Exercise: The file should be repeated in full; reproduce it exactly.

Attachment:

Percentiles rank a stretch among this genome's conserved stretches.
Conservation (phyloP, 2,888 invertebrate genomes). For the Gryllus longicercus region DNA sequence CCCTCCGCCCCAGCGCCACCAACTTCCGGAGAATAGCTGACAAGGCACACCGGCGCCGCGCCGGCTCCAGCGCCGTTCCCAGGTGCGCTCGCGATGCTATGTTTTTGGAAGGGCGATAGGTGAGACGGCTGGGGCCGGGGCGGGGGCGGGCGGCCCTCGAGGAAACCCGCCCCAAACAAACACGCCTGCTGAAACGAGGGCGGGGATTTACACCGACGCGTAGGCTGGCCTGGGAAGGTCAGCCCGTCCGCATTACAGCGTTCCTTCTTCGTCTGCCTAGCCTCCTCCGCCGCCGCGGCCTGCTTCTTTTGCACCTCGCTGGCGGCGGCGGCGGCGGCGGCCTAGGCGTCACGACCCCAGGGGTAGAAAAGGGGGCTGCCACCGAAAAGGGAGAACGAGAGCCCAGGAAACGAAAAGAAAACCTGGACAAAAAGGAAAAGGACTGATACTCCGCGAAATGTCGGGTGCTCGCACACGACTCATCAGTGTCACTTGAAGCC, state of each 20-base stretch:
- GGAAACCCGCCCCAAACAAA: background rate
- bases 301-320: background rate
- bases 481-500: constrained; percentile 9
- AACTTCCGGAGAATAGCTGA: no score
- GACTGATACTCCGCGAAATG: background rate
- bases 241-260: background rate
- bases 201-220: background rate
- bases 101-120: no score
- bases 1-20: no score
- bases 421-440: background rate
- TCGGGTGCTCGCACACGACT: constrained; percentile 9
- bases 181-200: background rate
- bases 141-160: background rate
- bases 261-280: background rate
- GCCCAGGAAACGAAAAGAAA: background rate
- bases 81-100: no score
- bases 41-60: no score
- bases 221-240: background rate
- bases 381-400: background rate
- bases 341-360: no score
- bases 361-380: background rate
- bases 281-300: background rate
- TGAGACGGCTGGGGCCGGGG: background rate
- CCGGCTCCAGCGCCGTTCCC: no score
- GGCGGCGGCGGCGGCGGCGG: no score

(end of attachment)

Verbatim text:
Percentiles rank a stretch among this genome's conserved stretches.
Conservation (phyloP, 2,888 invertebrate genomes). For the Gryllus longicercus region DNA sequence CCCTCCGCCCCAGCGCCACCAACTTCCGGAGAATAGCTGACAAGGCACACCGGCGCCGCGCCGGCTCCAGCGCCGTTCCCAGGTGCGCTCGCGATGCTATGTTTTTGGAAGGGCGATAGGTGAGACGGCTGGGGCCGGGGCGGGGGCGGGCGGCCCTCGAGGAAACCCGCCCCAAACAAACACGCCTGCTGAAACGAGGGCGGGGATTTACACCGACGCGTAGGCTGGCCTGGGAAGGTCAGCCCGTCCGCATTACAGCGTTCCTTCTTCGTCTGCCTAGCCTCCTCCGCCGCCGCGGCCTGCTTCTTTTGCACCTCGCTGGCGGCGGCGGCGGCGGCGGCCTAGGCGTCACGACCCCAGGGGTAGAAAAGGGGGCTGCCACCGAAAAGGGAGAACGAGAGCCCAGGAAACGAAAAGAAAACCTGGACAAAAAGGAAAAGGACTGATACTCCGCGAAATGTCGGGTGCTCGCACACGACTCATCAGTGTCACTTGAAGCC, state of each 20-base stretch:
- GGAAACCCGCCCCAAACAAA: background rate
- bases 301-320: background rate
- bases 481-500: constrained; percentile 9
- AACTTCCGGAGAATAGCTGA: no score
- GACTGATACTCCGCGAAATG: background rate
- bases 241-260: background rate
- bases 201-220: background rate
- bases 101-120: no score
- bases 1-20: no score
- bases 421-440: background rate
- TCGGGTGCTCGCACACGACT: constrained; percentile 9
- bases 181-200: background rate
- bases 141-160: background rate
- bases 261-280: background rate
- GCCCAGGAAACGAAAAGAAA: background rate
- bases 81-100: no score
- bases 41-60: no score
- bases 221-240: background rate
- bases 381-400: background rate
- bases 341-360: no score
- bases 361-380: background rate
- bases 281-300: background rate
- TGAGACGGCTGGGGCCGGGG: background rate
- CCGGCTCCAGCGCCGTTCCC: no score
- GGCGGCGGCGGCGGCGGCGG: no score